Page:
Are we experiencing another British invasion?

I don’t know about you, but it feels like everywhere I look this Broadway season, someone is talking with a British accent.

We’ve got Curious Incident and Queen Elizabeth and that two-parter Wolf Hall to name just a few of the tea and crumpet crews that have landed on our shores this year.

So is it just me, or are the British really coming, and coming, and coming?

As much as I like to go with my gut, I like to go with the data even more, so I put my trusty assistant Dylan on the task of sorting through the last 20 years of new Broadway productions to see what the stats revealed.  (Since Dylan got a mention in the NY Post when she did some research for me on Broadway Investing, she was more than happy to dig into the archives – that and the fact that she works for me, so she kinda has to.)

We’ve prepared three graphs based on what we learned, which are below.  They are:

  • The total percent of new UK imports on Broadway over the past 20 years
  • The percent of new UK play imports over the last 20 years
  • The percent of new UK musical imports over the last 20 years

Before you go peeking at the graphs . . . pull out a piece of paper.  Come on, you know what paper looks like, don’t you?  Now, write down your guess for what each of the above %s will be.  Go on.  And then next to each percentage, draw an arrow.  Up, down, or flat.  Guess what the trend will be.

Got it?


Now let’s see if you were right.  Here are the three graphs.


all shows




How’d you do?

Now how did I do?

Well, I was was right.  Sort of.  It is feelin’ blimey this year, because we haven’t had this many imports since 2007.  But it’s not so bollocks as it was in 1998 when almost 1/4 of the new shows on Broadway were from across the pond.

I’m definitely going to rerun this graph again next year.  Because, frankly, I’m concerned, and I’ll go out on a tree branch and predict that next year we will see more British imports than we’ve seen in the last two decades.

Why would that concern me?  After all, great theater is great theater, no matter where it comes from, right?

Well, it’s hard to keep our status as the theater capital of the world if more and more shows don’t start here.

And, more importantly, with the current theater crunch, more British imports mean less American writers get their shows on.

I’m really not an anti-British guy, by the way.   I love it there, and so much of their work is outstanding.  I just want to make sure our guys get their shots too.

Tune in next year, same time, same blog, to see if my prediction comes true.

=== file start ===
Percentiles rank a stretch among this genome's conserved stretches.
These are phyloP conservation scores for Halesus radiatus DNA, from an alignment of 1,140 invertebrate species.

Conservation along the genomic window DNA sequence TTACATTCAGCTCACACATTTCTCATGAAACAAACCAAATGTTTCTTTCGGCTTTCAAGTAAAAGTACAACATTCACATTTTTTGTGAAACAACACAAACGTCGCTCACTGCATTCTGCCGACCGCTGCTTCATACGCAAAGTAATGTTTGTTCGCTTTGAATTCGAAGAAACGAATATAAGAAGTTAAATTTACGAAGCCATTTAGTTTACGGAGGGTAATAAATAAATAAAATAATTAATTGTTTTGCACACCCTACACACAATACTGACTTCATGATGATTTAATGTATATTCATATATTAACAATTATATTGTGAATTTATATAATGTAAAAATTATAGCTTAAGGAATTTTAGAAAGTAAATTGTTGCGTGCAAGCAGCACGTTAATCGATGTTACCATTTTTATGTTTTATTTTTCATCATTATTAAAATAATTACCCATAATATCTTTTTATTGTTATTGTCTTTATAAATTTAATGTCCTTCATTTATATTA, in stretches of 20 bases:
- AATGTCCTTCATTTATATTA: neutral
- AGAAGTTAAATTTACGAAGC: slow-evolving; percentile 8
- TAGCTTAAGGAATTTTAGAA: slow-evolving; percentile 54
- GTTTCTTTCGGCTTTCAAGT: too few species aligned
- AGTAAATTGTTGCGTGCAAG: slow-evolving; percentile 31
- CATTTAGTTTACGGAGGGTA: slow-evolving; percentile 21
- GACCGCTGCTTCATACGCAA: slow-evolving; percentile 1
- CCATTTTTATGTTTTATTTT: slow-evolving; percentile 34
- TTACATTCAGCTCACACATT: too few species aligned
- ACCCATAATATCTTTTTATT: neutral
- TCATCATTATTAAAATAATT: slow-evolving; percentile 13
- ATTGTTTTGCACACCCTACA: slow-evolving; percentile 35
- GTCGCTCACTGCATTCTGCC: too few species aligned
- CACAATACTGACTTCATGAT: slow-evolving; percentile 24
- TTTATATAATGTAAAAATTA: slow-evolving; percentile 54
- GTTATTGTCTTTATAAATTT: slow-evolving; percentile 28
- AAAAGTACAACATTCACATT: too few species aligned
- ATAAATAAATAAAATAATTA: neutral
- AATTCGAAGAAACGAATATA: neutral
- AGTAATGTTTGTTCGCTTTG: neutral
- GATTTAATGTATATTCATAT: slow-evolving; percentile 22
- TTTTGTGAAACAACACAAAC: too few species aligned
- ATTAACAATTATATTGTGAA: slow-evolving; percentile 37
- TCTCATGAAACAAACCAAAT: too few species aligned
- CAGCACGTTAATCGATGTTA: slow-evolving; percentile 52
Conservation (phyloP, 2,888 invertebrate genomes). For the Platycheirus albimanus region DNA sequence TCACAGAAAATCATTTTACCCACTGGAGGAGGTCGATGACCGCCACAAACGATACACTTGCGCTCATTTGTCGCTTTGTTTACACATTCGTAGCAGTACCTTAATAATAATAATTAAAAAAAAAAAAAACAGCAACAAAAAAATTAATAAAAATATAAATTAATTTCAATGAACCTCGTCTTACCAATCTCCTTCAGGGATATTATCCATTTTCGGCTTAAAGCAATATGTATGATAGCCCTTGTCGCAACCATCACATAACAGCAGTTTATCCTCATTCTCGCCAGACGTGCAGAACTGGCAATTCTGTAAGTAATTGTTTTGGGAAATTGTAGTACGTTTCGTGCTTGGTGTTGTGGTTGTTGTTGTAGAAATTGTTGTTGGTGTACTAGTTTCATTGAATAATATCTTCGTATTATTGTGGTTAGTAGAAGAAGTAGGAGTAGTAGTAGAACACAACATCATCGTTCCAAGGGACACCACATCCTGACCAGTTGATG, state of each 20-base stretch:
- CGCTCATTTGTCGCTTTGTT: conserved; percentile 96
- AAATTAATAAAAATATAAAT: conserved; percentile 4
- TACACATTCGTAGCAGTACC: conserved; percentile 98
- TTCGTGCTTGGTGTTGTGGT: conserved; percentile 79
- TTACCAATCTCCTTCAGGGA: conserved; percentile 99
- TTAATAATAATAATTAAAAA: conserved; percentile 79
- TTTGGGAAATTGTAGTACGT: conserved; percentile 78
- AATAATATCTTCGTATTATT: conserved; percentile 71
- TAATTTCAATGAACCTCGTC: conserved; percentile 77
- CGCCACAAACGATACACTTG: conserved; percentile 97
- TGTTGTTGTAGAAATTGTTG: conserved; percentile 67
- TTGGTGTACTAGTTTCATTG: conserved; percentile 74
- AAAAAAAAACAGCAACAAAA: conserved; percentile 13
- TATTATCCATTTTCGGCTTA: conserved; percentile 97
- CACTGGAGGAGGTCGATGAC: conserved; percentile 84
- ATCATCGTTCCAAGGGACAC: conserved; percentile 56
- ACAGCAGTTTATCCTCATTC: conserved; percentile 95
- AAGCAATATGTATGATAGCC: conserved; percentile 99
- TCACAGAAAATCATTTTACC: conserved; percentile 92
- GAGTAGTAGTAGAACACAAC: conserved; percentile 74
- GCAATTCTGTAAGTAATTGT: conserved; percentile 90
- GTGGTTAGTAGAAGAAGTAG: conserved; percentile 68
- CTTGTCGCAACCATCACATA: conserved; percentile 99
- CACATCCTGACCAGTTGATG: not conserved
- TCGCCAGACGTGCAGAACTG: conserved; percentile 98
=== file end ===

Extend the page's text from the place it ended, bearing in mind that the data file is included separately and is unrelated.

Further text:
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  • Kathleen Hochberg says:

    and we were amazed by Jonny Lee Miller and Benedict Cumberbatch in Frankenstein! They were FAB!! I for one am loving the British Invasion

  • Kathleen Hochberg says:

    Ps I am grateful to people like yourself who are keeping the theater alive in the US and making sure “our guys get their shots too”

  • William Humble says:

    I didn’t realise you were regarded as the theatre capital of the world. I thought London was.

    As you can tell by the way I spell theatre, I’m not American…..

    Yes ok, I’m Im a Londoner….

  • fran says:

    Your data makes me really curious about reciprocity. How many American shows in the past 20 years have transferred to London? I know Britain used to have very strict laws about Americans performing on their turf. Wondering if this has changed.

  • David Merrick Jr says:

    “And, more importantly, with the current theater crunch, more British imports mean less American writers get their shows on.”

    That really is a reach…and I also believe that the whole “can’t get a theater” thing is mostly a fallacy.

  • Arnold Kuperstein says:

    If you want to be fair and objective you need to include graphs for Broadway shows that transfer to London. Transfers are a two way street.

    • Ken Davenport says:

      Who said I was trying to be fair and objective? 🙂 I’m biased without question . . . Broadway comes first for me. But you pose an interesting question. I’ll try and dig up that info.

  • Stephen Buckle says:

    It’s called International Free-Trade, and the USA is the leading protagonist and former paragon (China and developing Nations are overtaking) of that World order. Fortunately the number of Nations that write creatively in English as a first language is limited otherwise Broadway would be completely swamped with foreign works. As for Broadway being the capital of theatre? certainly continues to live on past glories and some present work, much of which is staged in London every year and as we speak – so what’s the problem?

  • Hey Ken,
    Brits fund indie music labels for export (as much as $45,000 per act) and may do the same for theater. Heard this news bite on BBC this morning – This article was published today.
    Most EU countries support exporting their music by having a stand at the major music markets. US does not do this. We’re own our own to fund our label projects. Many years going to MIDEM and SXSW opened my eyes as to hoe much value other countries place on the music industry as compared to US.

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